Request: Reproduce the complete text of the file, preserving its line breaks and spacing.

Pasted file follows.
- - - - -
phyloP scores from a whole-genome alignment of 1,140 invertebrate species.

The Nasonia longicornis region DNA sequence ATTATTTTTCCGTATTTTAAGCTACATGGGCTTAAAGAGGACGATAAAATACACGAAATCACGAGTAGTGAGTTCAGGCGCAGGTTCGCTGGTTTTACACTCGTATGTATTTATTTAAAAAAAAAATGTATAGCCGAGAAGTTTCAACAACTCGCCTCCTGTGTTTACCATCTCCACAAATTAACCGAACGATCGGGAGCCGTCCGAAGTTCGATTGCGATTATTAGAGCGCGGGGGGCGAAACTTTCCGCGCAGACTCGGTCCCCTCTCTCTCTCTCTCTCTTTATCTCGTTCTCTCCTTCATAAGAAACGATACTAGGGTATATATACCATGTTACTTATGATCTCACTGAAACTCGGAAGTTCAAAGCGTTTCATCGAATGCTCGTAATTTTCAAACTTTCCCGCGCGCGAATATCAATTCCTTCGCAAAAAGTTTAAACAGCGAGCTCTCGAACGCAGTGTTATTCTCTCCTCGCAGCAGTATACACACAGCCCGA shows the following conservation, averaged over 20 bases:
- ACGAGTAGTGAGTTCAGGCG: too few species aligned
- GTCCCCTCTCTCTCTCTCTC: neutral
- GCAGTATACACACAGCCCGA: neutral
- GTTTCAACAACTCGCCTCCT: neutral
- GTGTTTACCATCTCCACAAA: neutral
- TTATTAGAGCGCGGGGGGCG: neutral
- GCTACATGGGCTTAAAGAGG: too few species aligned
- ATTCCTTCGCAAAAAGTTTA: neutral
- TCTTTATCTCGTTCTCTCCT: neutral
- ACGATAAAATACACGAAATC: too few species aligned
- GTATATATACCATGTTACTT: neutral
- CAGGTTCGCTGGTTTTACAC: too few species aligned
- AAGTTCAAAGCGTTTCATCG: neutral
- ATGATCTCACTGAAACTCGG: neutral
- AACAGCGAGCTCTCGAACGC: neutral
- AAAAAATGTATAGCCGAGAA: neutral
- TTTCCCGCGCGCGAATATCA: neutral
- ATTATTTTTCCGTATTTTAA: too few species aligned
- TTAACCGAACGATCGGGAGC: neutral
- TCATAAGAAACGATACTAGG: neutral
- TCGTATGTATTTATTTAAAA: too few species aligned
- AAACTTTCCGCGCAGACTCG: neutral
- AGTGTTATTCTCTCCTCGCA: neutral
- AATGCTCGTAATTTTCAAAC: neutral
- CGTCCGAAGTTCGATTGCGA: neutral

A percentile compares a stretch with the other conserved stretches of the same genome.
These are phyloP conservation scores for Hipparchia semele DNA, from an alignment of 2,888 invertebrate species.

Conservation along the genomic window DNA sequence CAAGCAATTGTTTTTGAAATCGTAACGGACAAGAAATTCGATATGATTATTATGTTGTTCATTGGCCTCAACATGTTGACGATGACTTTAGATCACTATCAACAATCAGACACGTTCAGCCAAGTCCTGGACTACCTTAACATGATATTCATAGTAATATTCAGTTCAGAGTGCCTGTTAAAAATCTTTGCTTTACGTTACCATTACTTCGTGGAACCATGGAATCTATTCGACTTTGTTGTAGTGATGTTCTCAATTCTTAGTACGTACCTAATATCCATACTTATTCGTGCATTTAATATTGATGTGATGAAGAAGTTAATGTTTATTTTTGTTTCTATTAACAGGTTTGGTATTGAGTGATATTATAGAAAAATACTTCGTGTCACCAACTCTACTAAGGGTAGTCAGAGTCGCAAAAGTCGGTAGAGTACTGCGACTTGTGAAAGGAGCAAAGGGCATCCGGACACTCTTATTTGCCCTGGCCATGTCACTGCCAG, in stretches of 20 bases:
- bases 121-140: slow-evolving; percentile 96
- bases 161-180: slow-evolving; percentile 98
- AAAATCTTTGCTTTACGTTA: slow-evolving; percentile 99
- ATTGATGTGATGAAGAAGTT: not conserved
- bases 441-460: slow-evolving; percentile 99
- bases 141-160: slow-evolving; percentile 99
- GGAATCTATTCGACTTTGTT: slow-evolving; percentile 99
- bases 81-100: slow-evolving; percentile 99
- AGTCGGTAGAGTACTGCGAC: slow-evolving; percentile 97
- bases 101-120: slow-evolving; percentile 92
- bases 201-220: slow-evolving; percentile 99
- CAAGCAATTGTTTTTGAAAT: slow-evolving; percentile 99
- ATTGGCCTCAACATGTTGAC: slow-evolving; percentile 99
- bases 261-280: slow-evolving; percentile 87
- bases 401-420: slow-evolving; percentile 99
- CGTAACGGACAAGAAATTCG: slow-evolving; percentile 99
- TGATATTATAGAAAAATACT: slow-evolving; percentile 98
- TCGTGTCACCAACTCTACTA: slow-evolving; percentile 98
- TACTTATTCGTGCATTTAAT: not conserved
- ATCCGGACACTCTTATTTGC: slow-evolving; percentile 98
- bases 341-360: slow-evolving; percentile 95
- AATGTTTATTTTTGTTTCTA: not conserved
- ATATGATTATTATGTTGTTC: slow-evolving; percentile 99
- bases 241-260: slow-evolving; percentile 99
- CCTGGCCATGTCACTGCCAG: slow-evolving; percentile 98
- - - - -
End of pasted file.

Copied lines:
phyloP scores from a whole-genome alignment of 1,140 invertebrate species.

The Nasonia longicornis region DNA sequence ATTATTTTTCCGTATTTTAAGCTACATGGGCTTAAAGAGGACGATAAAATACACGAAATCACGAGTAGTGAGTTCAGGCGCAGGTTCGCTGGTTTTACACTCGTATGTATTTATTTAAAAAAAAAATGTATAGCCGAGAAGTTTCAACAACTCGCCTCCTGTGTTTACCATCTCCACAAATTAACCGAACGATCGGGAGCCGTCCGAAGTTCGATTGCGATTATTAGAGCGCGGGGGGCGAAACTTTCCGCGCAGACTCGGTCCCCTCTCTCTCTCTCTCTCTTTATCTCGTTCTCTCCTTCATAAGAAACGATACTAGGGTATATATACCATGTTACTTATGATCTCACTGAAACTCGGAAGTTCAAAGCGTTTCATCGAATGCTCGTAATTTTCAAACTTTCCCGCGCGCGAATATCAATTCCTTCGCAAAAAGTTTAAACAGCGAGCTCTCGAACGCAGTGTTATTCTCTCCTCGCAGCAGTATACACACAGCCCGA shows the following conservation, averaged over 20 bases:
- ACGAGTAGTGAGTTCAGGCG: too few species aligned
- GTCCCCTCTCTCTCTCTCTC: neutral
- GCAGTATACACACAGCCCGA: neutral
- GTTTCAACAACTCGCCTCCT: neutral
- GTGTTTACCATCTCCACAAA: neutral
- TTATTAGAGCGCGGGGGGCG: neutral
- GCTACATGGGCTTAAAGAGG: too few species aligned
- ATTCCTTCGCAAAAAGTTTA: neutral
- TCTTTATCTCGTTCTCTCCT: neutral
- ACGATAAAATACACGAAATC: too few species aligned
- GTATATATACCATGTTACTT: neutral
- CAGGTTCGCTGGTTTTACAC: too few species aligned
- AAGTTCAAAGCGTTTCATCG: neutral
- ATGATCTCACTGAAACTCGG: neutral
- AACAGCGAGCTCTCGAACGC: neutral
- AAAAAATGTATAGCCGAGAA: neutral
- TTTCCCGCGCGCGAATATCA: neutral
- ATTATTTTTCCGTATTTTAA: too few species aligned
- TTAACCGAACGATCGGGAGC: neutral
- TCATAAGAAACGATACTAGG: neutral
- TCGTATGTATTTATTTAAAA: too few species aligned
- AAACTTTCCGCGCAGACTCG: neutral
- AGTGTTATTCTCTCCTCGCA: neutral
- AATGCTCGTAATTTTCAAAC: neutral
- CGTCCGAAGTTCGATTGCGA: neutral

A percentile compares a stretch with the other conserved stretches of the same genome.
These are phyloP conservation scores for Hipparchia semele DNA, from an alignment of 2,888 invertebrate species.

Conservation along the genomic window DNA sequence CAAGCAATTGTTTTTGAAATCGTAACGGACAAGAAATTCGATATGATTATTATGTTGTTCATTGGCCTCAACATGTTGACGATGACTTTAGATCACTATCAACAATCAGACACGTTCAGCCAAGTCCTGGACTACCTTAACATGATATTCATAGTAATATTCAGTTCAGAGTGCCTGTTAAAAATCTTTGCTTTACGTTACCATTACTTCGTGGAACCATGGAATCTATTCGACTTTGTTGTAGTGATGTTCTCAATTCTTAGTACGTACCTAATATCCATACTTATTCGTGCATTTAATATTGATGTGATGAAGAAGTTAATGTTTATTTTTGTTTCTATTAACAGGTTTGGTATTGAGTGATATTATAGAAAAATACTTCGTGTCACCAACTCTACTAAGGGTAGTCAGAGTCGCAAAAGTCGGTAGAGTACTGCGACTTGTGAAAGGAGCAAAGGGCATCCGGACACTCTTATTTGCCCTGGCCATGTCACTGCCAG, in stretches of 20 bases:
- bases 121-140: slow-evolving; percentile 96
- bases 161-180: slow-evolving; percentile 98
- AAAATCTTTGCTTTACGTTA: slow-evolving; percentile 99
- ATTGATGTGATGAAGAAGTT: not conserved
- bases 441-460: slow-evolving; percentile 99
- bases 141-160: slow-evolving; percentile 99
- GGAATCTATTCGACTTTGTT: slow-evolving; percentile 99
- bases 81-100: slow-evolving; percentile 99
- AGTCGGTAGAGTACTGCGAC: slow-evolving; percentile 97
- bases 101-120: slow-evolving; percentile 92
- bases 201-220: slow-evolving; percentile 99
- CAAGCAATTGTTTTTGAAAT: slow-evolving; percentile 99
- ATTGGCCTCAACATGTTGAC: slow-evolving; percentile 99
- bases 261-280: slow-evolving; percentile 87
- bases 401-420: slow-evolving; percentile 99
- CGTAACGGACAAGAAATTCG: slow-evolving; percentile 99
- TGATATTATAGAAAAATACT: slow-evolving; percentile 98
- TCGTGTCACCAACTCTACTA: slow-evolving; percentile 98
- TACTTATTCGTGCATTTAAT: not conserved
- ATCCGGACACTCTTATTTGC: slow-evolving; percentile 98
- bases 341-360: slow-evolving; percentile 95
- AATGTTTATTTTTGTTTCTA: not conserved
- ATATGATTATTATGTTGTTC: slow-evolving; percentile 99
- bases 241-260: slow-evolving; percentile 99
- CCTGGCCATGTCACTGCCAG: slow-evolving; percentile 98